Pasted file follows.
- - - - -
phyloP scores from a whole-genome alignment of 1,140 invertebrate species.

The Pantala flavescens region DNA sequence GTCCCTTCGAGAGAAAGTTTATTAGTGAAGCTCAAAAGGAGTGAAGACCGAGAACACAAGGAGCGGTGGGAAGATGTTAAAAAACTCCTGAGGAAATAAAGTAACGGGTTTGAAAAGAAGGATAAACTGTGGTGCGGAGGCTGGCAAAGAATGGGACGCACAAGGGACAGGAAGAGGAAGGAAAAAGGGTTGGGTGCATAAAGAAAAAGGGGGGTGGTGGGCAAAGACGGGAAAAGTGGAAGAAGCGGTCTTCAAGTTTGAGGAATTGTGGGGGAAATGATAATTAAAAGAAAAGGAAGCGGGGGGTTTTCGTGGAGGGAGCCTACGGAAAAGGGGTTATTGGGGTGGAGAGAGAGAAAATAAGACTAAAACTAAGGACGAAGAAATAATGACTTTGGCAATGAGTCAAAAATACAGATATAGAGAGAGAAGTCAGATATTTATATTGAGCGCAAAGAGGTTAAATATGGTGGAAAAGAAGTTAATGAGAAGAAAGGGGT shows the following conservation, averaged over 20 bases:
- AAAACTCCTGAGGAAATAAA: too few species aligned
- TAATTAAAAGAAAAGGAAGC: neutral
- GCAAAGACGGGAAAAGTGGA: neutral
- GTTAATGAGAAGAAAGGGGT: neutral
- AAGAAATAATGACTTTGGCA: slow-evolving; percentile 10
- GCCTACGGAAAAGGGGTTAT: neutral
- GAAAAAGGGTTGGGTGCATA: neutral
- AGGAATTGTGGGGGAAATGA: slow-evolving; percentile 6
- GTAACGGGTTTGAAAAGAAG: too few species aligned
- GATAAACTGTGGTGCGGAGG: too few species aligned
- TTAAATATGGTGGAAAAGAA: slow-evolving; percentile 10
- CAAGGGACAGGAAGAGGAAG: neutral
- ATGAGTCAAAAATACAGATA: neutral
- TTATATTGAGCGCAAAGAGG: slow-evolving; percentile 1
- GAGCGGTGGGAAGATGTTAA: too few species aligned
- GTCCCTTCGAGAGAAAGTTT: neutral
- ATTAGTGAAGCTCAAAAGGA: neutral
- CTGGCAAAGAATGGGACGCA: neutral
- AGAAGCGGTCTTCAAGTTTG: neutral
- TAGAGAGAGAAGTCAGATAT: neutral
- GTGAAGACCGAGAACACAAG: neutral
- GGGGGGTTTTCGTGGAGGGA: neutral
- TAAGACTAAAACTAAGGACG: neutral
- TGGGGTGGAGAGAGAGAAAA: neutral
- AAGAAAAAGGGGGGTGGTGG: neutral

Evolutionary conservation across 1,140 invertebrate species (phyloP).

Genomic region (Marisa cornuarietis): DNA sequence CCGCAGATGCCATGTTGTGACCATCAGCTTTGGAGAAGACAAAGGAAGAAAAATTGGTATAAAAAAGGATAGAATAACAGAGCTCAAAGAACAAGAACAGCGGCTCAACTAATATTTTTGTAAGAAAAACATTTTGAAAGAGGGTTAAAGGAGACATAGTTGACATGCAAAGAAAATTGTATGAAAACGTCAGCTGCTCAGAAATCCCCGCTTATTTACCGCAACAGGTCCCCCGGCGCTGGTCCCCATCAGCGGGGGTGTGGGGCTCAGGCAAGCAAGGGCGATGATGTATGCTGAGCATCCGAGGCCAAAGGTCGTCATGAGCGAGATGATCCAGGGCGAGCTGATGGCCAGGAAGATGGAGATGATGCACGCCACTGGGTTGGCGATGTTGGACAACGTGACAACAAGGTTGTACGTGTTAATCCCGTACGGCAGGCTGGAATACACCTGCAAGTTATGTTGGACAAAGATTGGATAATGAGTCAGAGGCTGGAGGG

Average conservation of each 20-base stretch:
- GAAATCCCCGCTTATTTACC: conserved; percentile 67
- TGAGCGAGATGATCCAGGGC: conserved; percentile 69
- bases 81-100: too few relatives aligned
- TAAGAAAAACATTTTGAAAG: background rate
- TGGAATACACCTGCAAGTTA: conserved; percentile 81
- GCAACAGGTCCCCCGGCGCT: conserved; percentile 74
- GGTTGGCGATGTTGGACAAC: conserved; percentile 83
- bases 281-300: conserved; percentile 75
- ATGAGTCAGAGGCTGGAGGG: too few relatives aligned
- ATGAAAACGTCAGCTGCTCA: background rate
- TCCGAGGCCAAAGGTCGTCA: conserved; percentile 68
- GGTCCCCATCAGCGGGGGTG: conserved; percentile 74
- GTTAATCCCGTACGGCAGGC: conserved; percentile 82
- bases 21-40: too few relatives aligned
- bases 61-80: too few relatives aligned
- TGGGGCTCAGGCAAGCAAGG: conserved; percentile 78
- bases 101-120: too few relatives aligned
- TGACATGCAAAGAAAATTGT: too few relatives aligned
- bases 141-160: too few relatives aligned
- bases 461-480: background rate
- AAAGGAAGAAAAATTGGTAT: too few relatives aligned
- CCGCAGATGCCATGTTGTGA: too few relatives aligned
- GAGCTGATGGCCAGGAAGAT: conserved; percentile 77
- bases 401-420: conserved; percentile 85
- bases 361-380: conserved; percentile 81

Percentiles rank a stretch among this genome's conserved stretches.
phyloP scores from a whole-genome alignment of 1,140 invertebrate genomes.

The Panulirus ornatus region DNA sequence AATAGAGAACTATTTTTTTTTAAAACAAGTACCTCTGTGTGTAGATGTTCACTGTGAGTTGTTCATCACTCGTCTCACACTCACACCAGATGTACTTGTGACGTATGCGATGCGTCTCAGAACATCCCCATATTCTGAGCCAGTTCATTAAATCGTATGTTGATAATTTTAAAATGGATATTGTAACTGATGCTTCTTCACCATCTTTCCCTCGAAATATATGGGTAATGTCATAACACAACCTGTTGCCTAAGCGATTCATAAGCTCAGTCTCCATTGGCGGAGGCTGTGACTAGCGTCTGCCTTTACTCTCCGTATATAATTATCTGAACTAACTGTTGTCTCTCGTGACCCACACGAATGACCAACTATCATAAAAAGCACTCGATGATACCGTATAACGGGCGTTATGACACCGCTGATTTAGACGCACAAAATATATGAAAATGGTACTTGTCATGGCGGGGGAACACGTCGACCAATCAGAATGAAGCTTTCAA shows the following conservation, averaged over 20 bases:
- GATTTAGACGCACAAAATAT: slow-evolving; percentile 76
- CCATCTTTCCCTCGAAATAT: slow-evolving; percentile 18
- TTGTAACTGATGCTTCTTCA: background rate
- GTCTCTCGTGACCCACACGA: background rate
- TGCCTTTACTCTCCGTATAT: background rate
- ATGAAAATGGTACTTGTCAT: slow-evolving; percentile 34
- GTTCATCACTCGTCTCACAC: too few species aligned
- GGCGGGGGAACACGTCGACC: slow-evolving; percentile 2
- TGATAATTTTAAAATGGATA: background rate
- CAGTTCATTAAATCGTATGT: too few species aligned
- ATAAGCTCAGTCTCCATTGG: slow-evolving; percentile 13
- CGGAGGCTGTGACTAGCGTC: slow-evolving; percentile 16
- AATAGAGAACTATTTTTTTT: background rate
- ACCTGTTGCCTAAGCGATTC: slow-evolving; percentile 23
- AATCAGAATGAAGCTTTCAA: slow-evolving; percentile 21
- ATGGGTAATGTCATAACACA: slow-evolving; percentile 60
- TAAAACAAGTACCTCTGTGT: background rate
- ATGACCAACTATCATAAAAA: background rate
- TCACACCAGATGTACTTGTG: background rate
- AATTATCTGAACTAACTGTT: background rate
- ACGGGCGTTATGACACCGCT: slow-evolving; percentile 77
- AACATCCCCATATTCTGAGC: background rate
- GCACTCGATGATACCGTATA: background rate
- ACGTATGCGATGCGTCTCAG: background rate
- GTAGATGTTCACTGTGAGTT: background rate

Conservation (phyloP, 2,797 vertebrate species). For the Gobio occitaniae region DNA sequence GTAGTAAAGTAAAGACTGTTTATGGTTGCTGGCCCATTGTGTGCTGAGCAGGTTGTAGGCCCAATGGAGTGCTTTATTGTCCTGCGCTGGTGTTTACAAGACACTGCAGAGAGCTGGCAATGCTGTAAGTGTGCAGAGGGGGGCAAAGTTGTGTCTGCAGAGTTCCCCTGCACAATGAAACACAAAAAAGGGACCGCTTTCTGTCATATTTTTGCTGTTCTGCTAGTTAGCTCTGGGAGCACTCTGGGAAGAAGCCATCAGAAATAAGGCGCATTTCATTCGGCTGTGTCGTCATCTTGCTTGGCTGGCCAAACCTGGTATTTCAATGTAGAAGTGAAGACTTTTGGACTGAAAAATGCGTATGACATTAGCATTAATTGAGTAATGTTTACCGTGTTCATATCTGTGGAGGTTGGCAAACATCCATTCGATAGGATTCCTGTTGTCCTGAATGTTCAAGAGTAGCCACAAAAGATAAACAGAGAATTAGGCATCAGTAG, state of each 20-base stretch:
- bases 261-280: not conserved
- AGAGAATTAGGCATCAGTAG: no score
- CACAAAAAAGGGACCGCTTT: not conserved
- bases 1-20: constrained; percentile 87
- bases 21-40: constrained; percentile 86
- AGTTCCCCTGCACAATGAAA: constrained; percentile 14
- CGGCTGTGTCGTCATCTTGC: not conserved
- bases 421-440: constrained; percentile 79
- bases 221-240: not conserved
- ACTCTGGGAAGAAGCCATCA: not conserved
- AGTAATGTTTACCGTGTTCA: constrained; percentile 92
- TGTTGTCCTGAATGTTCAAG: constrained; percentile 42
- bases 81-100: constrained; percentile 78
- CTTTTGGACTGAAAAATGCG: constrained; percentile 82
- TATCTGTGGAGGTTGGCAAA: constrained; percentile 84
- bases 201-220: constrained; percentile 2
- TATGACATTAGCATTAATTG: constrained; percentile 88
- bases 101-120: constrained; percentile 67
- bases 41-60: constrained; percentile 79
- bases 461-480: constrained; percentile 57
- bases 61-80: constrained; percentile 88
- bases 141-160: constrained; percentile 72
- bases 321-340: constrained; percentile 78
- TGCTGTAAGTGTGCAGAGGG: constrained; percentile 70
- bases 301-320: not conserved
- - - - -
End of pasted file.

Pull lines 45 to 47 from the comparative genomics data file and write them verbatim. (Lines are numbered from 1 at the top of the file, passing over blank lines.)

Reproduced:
- bases 61-80: too few relatives aligned
- TGGGGCTCAGGCAAGCAAGG: conserved; percentile 78
- bases 101-120: too few relatives aligned